It’s far simpler to sleep train your baby when he or she isn’t overtired as overtired babies will sleep less soundly in general and will find it more difficult to get off to sleep in the first place.

How Will I Recognize the Cry of an Overtired Baby?

You probably already know by now that your little one has different cries that he or she uses to tell you all about his or her different needs. You may already recognize their pain cry and hunger cry, and their tired cry is just another sound you’ll learn to spot.

Tired crying will sound nasal and whiny – and it is continuous, building up over time in intensity. An overtired baby’s cry is very like a regular tired cry but it will usually be accompanied by symptoms of overtiredness such as becoming easily frustrated and struggling to settle down.

If you closely watch your baby then respond promptly when you spot their sleep cues, you can help to prevent the problem of your little one becoming overtired. If your baby can get sufficient night time and daytime sleep, this will help to solve the overtired baby issue. Once baby gets back on track, you’ll find that you will enjoy far more restful nights of sleep.

Can I Stop My Baby From Becoming Too Overtired?

If you can develop a sleep schedule that fits around your little one’s natural patterns, this is a good way of stopping your baby from getting overtired. Observe their own natural patterns of sleep and track when they’re falling asleep every day, both at night and for naps. Bear in mind that before your infant reaches six months of age they won’t have a strict sleep schedule. After this point, though, developing an effective sleep schedule usually becomes easier.

Try to put your baby down for a nap and to sleep at night at a similar time every day, even if sometimes they don’t appear to be tired at that time. As required, adjust their schedule if they fail to settle and go to sleep routinely or if they’re waking earlier than expected.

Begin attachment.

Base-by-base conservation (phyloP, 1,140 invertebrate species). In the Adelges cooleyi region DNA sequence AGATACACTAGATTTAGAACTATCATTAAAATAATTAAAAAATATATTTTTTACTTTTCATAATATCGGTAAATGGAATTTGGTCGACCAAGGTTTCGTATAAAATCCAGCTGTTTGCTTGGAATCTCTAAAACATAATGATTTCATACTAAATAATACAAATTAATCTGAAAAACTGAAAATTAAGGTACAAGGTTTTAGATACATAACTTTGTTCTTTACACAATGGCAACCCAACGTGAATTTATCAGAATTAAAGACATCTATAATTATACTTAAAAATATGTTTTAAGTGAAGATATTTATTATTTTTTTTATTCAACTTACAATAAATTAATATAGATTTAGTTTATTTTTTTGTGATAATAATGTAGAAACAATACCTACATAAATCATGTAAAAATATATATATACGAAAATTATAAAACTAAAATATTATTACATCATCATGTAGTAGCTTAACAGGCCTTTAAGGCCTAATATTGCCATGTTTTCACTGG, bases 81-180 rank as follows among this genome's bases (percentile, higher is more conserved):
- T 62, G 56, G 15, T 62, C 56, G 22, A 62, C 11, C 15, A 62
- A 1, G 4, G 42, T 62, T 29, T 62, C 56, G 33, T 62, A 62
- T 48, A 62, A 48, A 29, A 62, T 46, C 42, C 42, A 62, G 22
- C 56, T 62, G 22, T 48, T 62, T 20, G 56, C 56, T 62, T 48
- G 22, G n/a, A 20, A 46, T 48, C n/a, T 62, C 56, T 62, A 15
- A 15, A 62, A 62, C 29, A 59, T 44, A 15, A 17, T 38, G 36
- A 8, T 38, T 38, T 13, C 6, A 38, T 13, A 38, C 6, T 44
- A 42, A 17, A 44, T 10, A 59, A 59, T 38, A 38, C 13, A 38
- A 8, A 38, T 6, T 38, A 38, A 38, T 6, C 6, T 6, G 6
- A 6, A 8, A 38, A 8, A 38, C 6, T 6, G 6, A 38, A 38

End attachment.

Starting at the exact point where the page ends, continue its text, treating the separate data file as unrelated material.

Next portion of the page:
Once you start to recognize your baby’s natural schedule, it’ll become easier to spot your little one’s sleep cues so you can start settling them down long before they become overtired.

How Much Sleep Will a Baby Need?

Although it doesn’t seem that way, newborns usually sleep for at least 16 hours each day. Unfortunately, those hours only come in short stretches at any one time. Once your baby reaches six months, though, they will probably have settled into their own sleep cycle which allows you to get the rest you’ve been hoping for.

All babies need to sleep for a certain amount of time so that they can grow properly and their brains can develop. The length of time will vary depending on the age of your baby:

Babies of 0-3 months require between 16 and 17 hours of sleep.

Babies of 4-6 months require between 14 and 15 hours of sleep.

Babies of 6-12 months require between 13 and 14 hours of sleep.

Once your baby has reached a year old, he will still need to have between 11 – 14 hours of restful sleep in every 24 hour period until he reaches the age of 2.

Helping an Overtired Baby to Sleep

It’s clear that sleep is absolutely vital for all of us, but especially for babies. While the body is strengthening and restoring its muscles and tissues during sleep, the mind is working on processing and consolidating the new information it’s received during its waking hours, and babies have a lot to process in those early weeks and months of life.

By following the advice here, you can help to prevent your little one from becoming overtired and, if it happens from time to time, you will at least know how to get your overtired baby off to rest.